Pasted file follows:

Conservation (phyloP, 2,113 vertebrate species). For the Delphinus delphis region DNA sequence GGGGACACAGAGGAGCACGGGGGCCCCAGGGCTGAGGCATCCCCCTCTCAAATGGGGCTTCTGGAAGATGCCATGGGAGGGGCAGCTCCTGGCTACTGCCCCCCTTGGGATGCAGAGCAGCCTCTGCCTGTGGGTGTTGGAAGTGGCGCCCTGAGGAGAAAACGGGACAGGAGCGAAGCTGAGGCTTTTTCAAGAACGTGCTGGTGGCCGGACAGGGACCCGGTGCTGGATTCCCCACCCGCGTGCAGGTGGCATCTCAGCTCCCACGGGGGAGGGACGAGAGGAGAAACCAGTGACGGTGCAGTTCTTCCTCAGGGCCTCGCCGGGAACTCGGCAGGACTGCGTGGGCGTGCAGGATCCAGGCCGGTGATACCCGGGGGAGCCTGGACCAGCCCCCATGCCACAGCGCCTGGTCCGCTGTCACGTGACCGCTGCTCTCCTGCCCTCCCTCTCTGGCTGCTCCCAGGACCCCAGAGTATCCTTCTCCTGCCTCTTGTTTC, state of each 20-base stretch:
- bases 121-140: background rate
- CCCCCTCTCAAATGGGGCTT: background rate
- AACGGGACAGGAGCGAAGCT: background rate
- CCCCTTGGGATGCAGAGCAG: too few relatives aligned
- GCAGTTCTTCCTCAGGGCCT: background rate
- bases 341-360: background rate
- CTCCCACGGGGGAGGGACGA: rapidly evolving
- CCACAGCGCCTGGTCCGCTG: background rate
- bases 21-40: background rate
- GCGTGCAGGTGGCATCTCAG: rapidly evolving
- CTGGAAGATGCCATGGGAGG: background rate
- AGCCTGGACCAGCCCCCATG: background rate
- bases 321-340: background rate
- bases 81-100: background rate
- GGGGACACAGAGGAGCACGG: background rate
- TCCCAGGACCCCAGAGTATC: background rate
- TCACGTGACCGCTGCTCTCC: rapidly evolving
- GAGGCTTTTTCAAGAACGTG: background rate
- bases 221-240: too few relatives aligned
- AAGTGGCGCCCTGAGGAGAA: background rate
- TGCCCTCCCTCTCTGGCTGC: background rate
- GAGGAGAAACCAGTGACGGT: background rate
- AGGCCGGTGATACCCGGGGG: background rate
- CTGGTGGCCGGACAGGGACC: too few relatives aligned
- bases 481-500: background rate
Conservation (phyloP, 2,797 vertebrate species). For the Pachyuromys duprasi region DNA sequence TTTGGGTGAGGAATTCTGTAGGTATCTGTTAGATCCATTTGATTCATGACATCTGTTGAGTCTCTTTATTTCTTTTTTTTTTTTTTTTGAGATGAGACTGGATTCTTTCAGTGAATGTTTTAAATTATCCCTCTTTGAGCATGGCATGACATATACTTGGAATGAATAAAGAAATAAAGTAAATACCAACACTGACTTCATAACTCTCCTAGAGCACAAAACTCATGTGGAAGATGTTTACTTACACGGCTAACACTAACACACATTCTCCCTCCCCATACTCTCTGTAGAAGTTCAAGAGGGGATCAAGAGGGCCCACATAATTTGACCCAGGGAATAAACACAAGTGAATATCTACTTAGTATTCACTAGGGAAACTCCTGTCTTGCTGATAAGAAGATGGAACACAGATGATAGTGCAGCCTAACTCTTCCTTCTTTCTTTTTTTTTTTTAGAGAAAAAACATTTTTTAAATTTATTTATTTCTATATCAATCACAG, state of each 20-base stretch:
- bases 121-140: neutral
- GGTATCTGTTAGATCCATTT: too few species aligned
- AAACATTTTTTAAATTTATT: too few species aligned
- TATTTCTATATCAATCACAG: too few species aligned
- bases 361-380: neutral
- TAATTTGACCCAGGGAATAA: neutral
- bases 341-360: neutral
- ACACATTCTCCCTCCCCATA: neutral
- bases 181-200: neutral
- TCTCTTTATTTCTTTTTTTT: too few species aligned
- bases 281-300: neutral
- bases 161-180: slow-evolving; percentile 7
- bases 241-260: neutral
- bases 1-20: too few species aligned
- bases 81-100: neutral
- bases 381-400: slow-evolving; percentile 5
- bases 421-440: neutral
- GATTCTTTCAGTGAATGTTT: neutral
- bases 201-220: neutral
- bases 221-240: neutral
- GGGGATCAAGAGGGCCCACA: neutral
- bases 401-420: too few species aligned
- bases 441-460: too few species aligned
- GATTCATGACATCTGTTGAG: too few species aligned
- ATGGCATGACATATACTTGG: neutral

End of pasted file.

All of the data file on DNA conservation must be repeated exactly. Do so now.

Conservation (phyloP, 2,113 vertebrate species). For the Delphinus delphis region DNA sequence GGGGACACAGAGGAGCACGGGGGCCCCAGGGCTGAGGCATCCCCCTCTCAAATGGGGCTTCTGGAAGATGCCATGGGAGGGGCAGCTCCTGGCTACTGCCCCCCTTGGGATGCAGAGCAGCCTCTGCCTGTGGGTGTTGGAAGTGGCGCCCTGAGGAGAAAACGGGACAGGAGCGAAGCTGAGGCTTTTTCAAGAACGTGCTGGTGGCCGGACAGGGACCCGGTGCTGGATTCCCCACCCGCGTGCAGGTGGCATCTCAGCTCCCACGGGGGAGGGACGAGAGGAGAAACCAGTGACGGTGCAGTTCTTCCTCAGGGCCTCGCCGGGAACTCGGCAGGACTGCGTGGGCGTGCAGGATCCAGGCCGGTGATACCCGGGGGAGCCTGGACCAGCCCCCATGCCACAGCGCCTGGTCCGCTGTCACGTGACCGCTGCTCTCCTGCCCTCCCTCTCTGGCTGCTCCCAGGACCCCAGAGTATCCTTCTCCTGCCTCTTGTTTC, state of each 20-base stretch:
- bases 121-140: background rate
- CCCCCTCTCAAATGGGGCTT: background rate
- AACGGGACAGGAGCGAAGCT: background rate
- CCCCTTGGGATGCAGAGCAG: too few relatives aligned
- GCAGTTCTTCCTCAGGGCCT: background rate
- bases 341-360: background rate
- CTCCCACGGGGGAGGGACGA: rapidly evolving
- CCACAGCGCCTGGTCCGCTG: background rate
- bases 21-40: background rate
- GCGTGCAGGTGGCATCTCAG: rapidly evolving
- CTGGAAGATGCCATGGGAGG: background rate
- AGCCTGGACCAGCCCCCATG: background rate
- bases 321-340: background rate
- bases 81-100: background rate
- GGGGACACAGAGGAGCACGG: background rate
- TCCCAGGACCCCAGAGTATC: background rate
- TCACGTGACCGCTGCTCTCC: rapidly evolving
- GAGGCTTTTTCAAGAACGTG: background rate
- bases 221-240: too few relatives aligned
- AAGTGGCGCCCTGAGGAGAA: background rate
- TGCCCTCCCTCTCTGGCTGC: background rate
- GAGGAGAAACCAGTGACGGT: background rate
- AGGCCGGTGATACCCGGGGG: background rate
- CTGGTGGCCGGACAGGGACC: too few relatives aligned
- bases 481-500: background rate
Conservation (phyloP, 2,797 vertebrate species). For the Pachyuromys duprasi region DNA sequence TTTGGGTGAGGAATTCTGTAGGTATCTGTTAGATCCATTTGATTCATGACATCTGTTGAGTCTCTTTATTTCTTTTTTTTTTTTTTTTGAGATGAGACTGGATTCTTTCAGTGAATGTTTTAAATTATCCCTCTTTGAGCATGGCATGACATATACTTGGAATGAATAAAGAAATAAAGTAAATACCAACACTGACTTCATAACTCTCCTAGAGCACAAAACTCATGTGGAAGATGTTTACTTACACGGCTAACACTAACACACATTCTCCCTCCCCATACTCTCTGTAGAAGTTCAAGAGGGGATCAAGAGGGCCCACATAATTTGACCCAGGGAATAAACACAAGTGAATATCTACTTAGTATTCACTAGGGAAACTCCTGTCTTGCTGATAAGAAGATGGAACACAGATGATAGTGCAGCCTAACTCTTCCTTCTTTCTTTTTTTTTTTTAGAGAAAAAACATTTTTTAAATTTATTTATTTCTATATCAATCACAG, state of each 20-base stretch:
- bases 121-140: neutral
- GGTATCTGTTAGATCCATTT: too few species aligned
- AAACATTTTTTAAATTTATT: too few species aligned
- TATTTCTATATCAATCACAG: too few species aligned
- bases 361-380: neutral
- TAATTTGACCCAGGGAATAA: neutral
- bases 341-360: neutral
- ACACATTCTCCCTCCCCATA: neutral
- bases 181-200: neutral
- TCTCTTTATTTCTTTTTTTT: too few species aligned
- bases 281-300: neutral
- bases 161-180: slow-evolving; percentile 7
- bases 241-260: neutral
- bases 1-20: too few species aligned
- bases 81-100: neutral
- bases 381-400: slow-evolving; percentile 5
- bases 421-440: neutral
- GATTCTTTCAGTGAATGTTT: neutral
- bases 201-220: neutral
- bases 221-240: neutral
- GGGGATCAAGAGGGCCCACA: neutral
- bases 401-420: too few species aligned
- bases 441-460: too few species aligned
- GATTCATGACATCTGTTGAG: too few species aligned
- ATGGCATGACATATACTTGG: neutral